The application form that green card holders must fill out in order to apply for U.S. citizenship (Form N-400, Application for Naturalization), asks various questions about group and party memberships.
First, it asks an open-ended question about whether applicants have been members of any organization, association, or other type of club or group. Then the form asks specifically whether the applicant is or has ever been a member of or in any way associated (either directly or indirectly) with the Communist Party or any other totalitarian party, or ever advocated (either directly or indirectly) the overthrow of any government by force or violence.
Saying “yes” or otherwise indicating membership in or advocacy for the Communist Party or any totalitarian or similar party can result in denial of one’s application for U.S. citizenship. This all relates to the portion of U.S. immigration law that requires citizenship applicants to show that they are attached to the principles of the U.S. Constitution and well-disposed to the nation’s good order and happiness. (See I.N.A. § 316(a)). This includes a belief in representative democracy and the basic premise that political change should be brought about in an orderly fashion.
Given how many people come to the U.S. from regimes that fit (or once fit) this description, however, it’s worth taking a closer look at both the bar, the exceptions to it, and real-life interpretations of who is ineligible.
The Immigration and Nationality Act (I.N.A.) contains a prohibition on naturalization for anyone involved, within the last ten years, with a group that advocates or teaches opposition to all organized government; or involved with the Communist Party or any other totalitarian party of the U.S. or any foreign state; or who advocates world communism or totalitarian dictatorship even without formal group membership. (See I.N.A. Section 313).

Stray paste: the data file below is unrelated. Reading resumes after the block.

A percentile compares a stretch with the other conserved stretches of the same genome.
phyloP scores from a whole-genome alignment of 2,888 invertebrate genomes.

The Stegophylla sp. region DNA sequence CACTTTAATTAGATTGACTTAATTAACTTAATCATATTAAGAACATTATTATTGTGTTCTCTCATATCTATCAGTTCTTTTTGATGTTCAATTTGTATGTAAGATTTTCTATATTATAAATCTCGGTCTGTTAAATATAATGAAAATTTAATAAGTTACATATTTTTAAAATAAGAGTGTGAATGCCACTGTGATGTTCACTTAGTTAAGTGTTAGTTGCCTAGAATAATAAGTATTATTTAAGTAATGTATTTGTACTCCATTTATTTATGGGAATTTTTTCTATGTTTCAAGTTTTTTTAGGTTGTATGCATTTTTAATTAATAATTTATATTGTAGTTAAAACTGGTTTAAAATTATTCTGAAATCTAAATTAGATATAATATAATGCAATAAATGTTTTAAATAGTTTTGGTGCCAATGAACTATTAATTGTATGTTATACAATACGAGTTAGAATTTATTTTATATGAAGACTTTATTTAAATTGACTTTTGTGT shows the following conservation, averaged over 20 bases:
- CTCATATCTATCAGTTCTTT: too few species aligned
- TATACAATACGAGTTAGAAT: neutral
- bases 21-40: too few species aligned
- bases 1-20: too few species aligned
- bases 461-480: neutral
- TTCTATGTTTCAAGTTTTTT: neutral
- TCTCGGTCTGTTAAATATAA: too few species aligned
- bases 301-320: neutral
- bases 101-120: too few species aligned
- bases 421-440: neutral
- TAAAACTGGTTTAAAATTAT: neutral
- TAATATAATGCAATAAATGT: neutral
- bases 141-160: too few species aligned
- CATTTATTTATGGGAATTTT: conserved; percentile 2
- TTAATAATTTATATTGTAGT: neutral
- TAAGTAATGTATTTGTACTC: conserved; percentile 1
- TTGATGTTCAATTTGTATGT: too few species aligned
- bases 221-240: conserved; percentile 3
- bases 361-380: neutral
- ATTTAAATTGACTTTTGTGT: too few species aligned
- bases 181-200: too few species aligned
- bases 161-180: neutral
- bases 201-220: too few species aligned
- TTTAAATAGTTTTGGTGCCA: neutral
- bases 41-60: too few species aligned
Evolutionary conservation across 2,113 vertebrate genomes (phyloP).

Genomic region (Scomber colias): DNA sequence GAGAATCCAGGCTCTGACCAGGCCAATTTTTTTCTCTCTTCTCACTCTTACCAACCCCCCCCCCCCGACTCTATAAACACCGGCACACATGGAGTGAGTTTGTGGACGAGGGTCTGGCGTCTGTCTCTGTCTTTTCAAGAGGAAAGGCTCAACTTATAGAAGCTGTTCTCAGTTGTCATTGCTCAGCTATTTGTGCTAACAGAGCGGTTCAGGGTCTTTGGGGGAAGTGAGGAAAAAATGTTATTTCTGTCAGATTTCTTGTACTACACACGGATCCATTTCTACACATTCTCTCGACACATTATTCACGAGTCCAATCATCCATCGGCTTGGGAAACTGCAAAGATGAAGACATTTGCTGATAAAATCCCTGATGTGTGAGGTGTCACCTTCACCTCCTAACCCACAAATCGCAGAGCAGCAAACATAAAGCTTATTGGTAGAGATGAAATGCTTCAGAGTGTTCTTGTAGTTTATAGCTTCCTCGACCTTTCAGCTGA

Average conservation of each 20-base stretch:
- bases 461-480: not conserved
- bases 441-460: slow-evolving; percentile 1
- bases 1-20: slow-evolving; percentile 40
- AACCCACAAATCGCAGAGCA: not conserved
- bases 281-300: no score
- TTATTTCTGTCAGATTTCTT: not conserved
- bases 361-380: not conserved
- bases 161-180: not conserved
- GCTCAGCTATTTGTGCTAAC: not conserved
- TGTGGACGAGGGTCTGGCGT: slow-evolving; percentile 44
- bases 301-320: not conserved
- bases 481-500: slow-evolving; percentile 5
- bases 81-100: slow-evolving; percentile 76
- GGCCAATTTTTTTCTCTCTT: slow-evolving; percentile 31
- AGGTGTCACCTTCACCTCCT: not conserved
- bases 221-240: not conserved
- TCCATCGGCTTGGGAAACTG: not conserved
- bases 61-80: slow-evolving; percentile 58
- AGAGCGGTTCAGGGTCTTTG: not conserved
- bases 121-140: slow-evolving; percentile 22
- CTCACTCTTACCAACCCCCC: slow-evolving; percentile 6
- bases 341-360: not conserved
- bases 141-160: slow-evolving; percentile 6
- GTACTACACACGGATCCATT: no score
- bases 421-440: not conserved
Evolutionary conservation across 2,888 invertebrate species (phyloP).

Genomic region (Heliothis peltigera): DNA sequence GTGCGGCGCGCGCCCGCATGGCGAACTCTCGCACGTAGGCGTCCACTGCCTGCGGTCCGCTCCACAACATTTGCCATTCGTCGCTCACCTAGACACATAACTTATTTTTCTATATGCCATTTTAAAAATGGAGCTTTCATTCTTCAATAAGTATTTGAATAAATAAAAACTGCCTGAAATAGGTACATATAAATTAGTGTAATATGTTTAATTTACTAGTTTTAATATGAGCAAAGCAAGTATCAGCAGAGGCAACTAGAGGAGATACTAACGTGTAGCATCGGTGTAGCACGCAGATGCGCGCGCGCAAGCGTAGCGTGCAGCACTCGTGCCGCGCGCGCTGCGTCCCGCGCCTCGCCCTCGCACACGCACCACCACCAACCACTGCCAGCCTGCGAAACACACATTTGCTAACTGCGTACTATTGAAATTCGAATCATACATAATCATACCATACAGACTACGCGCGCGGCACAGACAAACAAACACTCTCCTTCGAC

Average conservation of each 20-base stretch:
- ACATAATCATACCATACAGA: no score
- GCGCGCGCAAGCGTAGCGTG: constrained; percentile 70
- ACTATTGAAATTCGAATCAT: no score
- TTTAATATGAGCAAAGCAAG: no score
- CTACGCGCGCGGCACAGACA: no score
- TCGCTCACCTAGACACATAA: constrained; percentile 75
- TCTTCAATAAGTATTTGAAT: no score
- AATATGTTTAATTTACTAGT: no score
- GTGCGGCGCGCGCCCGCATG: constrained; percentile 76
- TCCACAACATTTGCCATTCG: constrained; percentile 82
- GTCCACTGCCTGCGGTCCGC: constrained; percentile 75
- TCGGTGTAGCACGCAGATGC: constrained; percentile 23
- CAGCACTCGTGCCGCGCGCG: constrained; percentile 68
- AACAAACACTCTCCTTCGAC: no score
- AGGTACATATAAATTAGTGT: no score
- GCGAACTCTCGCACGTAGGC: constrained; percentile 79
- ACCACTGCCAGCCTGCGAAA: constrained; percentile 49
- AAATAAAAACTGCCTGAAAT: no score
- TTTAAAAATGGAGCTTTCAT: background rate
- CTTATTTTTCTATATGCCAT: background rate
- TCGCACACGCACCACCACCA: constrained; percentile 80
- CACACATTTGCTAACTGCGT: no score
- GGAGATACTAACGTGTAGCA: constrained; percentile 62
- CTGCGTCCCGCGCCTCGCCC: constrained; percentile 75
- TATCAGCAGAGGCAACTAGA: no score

The law similarly blocks naturalization for anyone who within the last ten years, individually or as part of any organization, advocates or teaches the forceful or violent overthrow of the U.S. government, who assaults or murders any government officer, or who damages, injures, or destroys property, or commits sabotage.
The law doesn’t use the word “anarchist,” but lawyers consider this to be among the types of prohibited groups referred to in this section of the law.
The above is a boiled-down summary. If you think you fit into a loophole in what was just described, be sure to consult with an attorney or read the original law, which clearly tries not to leave anyone out.
Despite the ideological and political bars described above, the applicant may be able to succeed with an application for U.S. citizenship if he or she falls into an exception. The exceptions cover applicants who:
These exceptions are set forth in the law.
In addition, court cases have said that the association with the organization in question must be a “meaningful” one in order to bar naturalization. Simply paying dues, attending meetings or social events, especially while young, is less likely to be considered meaningful than, say, enthusiastic participation or taking on leadership roles.
For example, a federal district court found in a case called In re Pruna (D.P.R. 1968), that because the applicant’s membership in an organization supporting Fidel Castro's Cuban revolution in 1958 resulted from his belief that its objective was to restore representative democracy rather than communism, his participation did not amount to a "meaningful association" and he was eligible for U.S. citizenship.
Although some of the above exceptions will be easy to prove, others will require more research and persuasion. In either case, it’s best to get a lawyer’s help with showing that you fall into an exception.
U.S. court decisions contain important examples of naturalization applicants who have successfully proven that they fall into an exception. For example, in a case called Grzymala-Siedlecki v. United States (5th Cir. 1961), the applicant’s enrollment in the Polish Naval Academy, which automatically conferred Communist Party membership upon him, was found to not disqualify him from naturalizing because it was necessary to his earning a living in Poland.
In another case, called Petition of Klajic (C.D. Cal., 1966), the court found that the applicant’s membership in the Narodna Omladina Jugoslavije ("People's Youth of Yugoslavia") did not bar him from naturalization because the organization primarily fostered social and athletic events for young people and may not have even been truly affiliated with the Communist Party. Also, the court found that his membership was involuntary and was solely for the purposes of obtaining employment and other essentials of living, including a basic education that would make him employable.
Of course, there are cases that came to the opposite conclusion in similar situations. Again, your best bet is to get help from an experienced U.S. immigration attorney.